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Zolo Malbec 2005

Malbec from Argentina
    0% ABV
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    Winemaker Notes

    Zolo's Malbec grapes are selected from their estate vineyards located in the best wine-growing regions of Mendoza. Located at various altitudes, each of these terroirs provides a wonderful expression of fruit and varietal concentration. Aged 6 months in oak.

    This Malbec has a deep purple color, with a high intensity of black fruits, raspberries, and violets.

    Critical Acclaim

    All Vintages
    Zolo
    Zolo, , South America
    Zolo
    Fincas Patagonicas, parent winery to Zolo and Tapiz vineyards, is one of the most technologically advanced wineries in Argentina and marries Argentina's best vineyards with winemaking expertise. Fincas Patagonicas vineyards are located in the Valle de Uco and Agrelo regions, province of Mendoza. Mt. Plata (6100 meters) and Tupungato volcano (6800 meters), overlook the state-of-the-art Fincas Patagónicas Winery providing a magnificent scenery.

    The signature wine of Fincas Patagónicas is Malbec. One of the five Bordeaux blending grapes, Malbec has flourished in Argentina since the middle 1800s, producing intense wines of great value. Fincas Patagónicas’s Tapiz Malbec was recognized as the "Best overall Malbec" by
    Wine & Spirits
    in its annual buying guide for 2000 and the Malbec 2002 was listed as Best Value by Wine Spectator in 2004 .

    Marlborough

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    Home to perhaps the world’s most easily recognizable Sauvignon Blanc, Marlborough has a unique terroir that lends a unifying thread to all of its wines. But despite common misconceptions, the wines from this region at the northern tip of New Zealand’s South Island are anything but homogenous. With well-draining stony soils and a dry, sunny climate, the vineyards of Marlborough benefit from wide temperature fluctuations between day and night, which helps to preserve natural acidity in their fruit.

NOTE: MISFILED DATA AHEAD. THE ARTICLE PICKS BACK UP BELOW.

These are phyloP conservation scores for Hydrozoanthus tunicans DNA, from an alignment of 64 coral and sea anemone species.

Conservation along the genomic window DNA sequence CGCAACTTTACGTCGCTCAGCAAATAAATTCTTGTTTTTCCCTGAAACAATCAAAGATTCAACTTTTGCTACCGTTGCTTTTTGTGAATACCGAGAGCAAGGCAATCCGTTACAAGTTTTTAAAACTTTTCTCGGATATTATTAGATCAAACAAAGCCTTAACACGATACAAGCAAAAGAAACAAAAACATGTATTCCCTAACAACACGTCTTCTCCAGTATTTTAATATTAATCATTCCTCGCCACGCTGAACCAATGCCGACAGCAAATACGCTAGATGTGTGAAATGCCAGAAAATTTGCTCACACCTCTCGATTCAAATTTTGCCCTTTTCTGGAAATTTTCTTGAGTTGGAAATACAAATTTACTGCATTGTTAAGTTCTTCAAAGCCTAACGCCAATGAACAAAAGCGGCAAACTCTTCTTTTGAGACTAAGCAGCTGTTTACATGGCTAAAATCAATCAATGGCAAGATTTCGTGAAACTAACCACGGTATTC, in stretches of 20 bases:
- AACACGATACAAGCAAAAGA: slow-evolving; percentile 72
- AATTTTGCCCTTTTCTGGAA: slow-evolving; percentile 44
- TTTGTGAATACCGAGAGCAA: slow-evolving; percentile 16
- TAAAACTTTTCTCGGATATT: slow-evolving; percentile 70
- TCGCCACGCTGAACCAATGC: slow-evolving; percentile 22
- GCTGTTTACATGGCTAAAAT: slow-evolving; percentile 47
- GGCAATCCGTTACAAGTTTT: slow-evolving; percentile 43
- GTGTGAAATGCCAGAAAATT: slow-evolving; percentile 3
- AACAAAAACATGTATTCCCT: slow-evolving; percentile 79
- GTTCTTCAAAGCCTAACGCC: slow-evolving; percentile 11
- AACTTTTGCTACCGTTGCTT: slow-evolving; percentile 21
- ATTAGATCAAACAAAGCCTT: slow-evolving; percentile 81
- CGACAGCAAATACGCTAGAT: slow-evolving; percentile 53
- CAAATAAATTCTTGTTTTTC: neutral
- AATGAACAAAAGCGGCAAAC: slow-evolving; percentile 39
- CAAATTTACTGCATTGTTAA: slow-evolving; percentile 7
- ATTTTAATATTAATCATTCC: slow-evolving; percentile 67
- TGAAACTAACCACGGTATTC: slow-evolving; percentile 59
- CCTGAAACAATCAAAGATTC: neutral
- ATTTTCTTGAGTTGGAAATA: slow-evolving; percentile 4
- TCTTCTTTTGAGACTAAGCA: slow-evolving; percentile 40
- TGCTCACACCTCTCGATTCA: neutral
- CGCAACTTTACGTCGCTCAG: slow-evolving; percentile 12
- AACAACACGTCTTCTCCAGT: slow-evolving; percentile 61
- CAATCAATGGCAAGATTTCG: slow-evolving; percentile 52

The region’s specialty, Sauvignon Blanc, is beloved for its pungent, aromatic character with notes of exotic tropical fruit, freshly cut grass, and green bell pepper along with a refreshing streak of stony minerality. These wines are made in a wide range of styles, and winemakers take advantage of various clones and vineyards sites as well as fermentation, lees-stirring, and aging regimens to differentiate their bottlings from one another. Also produced successfully here are fruit-forward Pinot Noirs, elegant Riesling, Pinot Gris, and Gewürztraminer, and a wide range of Chardonnay styles, as well as more experimental varieties like Grüner Veltliner and Syrah.

    Sauvignon Blanc

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    A crisp, refreshing variety that equally reflects both terroir and varietal character, Sauvignon Blanc is responsible for a vast array of wine styles. A couple of commonalities always exist, however—namely, zesty acidity and intense aromatics. The variety is of French provenance, and is important in Bordeaux and the Loire Valley. It also shines in New Zealand and California, while Chile and South Africa are excellent sources of high-quality, value-priced Sauvignon Blanc. High-quality Sauvignon Blanc is also produced in Washington State, Australia, and parts of northern Italy.

    In the Glass

    From its homeland in the Loire Valley, where citrus, flinty, and smoky flavors shine through in Sancerre and Pouilly-Fume, to Marlborough, New Zealand, where it is pungent, racy, and “green” (think grass, leaves, gooseberries, and bell peppers) and tastes of grapefruit and passionfruit, Sauvignon Blanc has something to offer every wine drinker. In Bordeaux, it is typically blended with Sémillon and Muscadelle to produce a softer, richer style. In California, any of the aforementioned styles can be emulated.

    Perfect Pairings

    The freshness of Sauvignon Blanc’s flavor—from bell pepper and cut grass to passionfruit, gooseberry, and ripe kiwi lend it to a range of light, summery dishes including salad, seafood, and mild Asian dishes. Sauvignon Blanc settles in comfortably at the table with notoriously difficult foods like goat cheese and asparagus. When combined with Sémillon (and perhaps some oak), it can be paired with more complex seafood and chicken dishes.

    Sommelier Secret

    Along with Cabernet Franc, Sauvignon Blanc is the proud parent of Cabernet Sauvignon. That green bell pepper aroma that all three varieties share is no coincidence—it comes from a high concentration of pyrazines (an herbaceous aromatic compound) inherent to each member of the family.

    VICZOL00605_2005 Item# 94032

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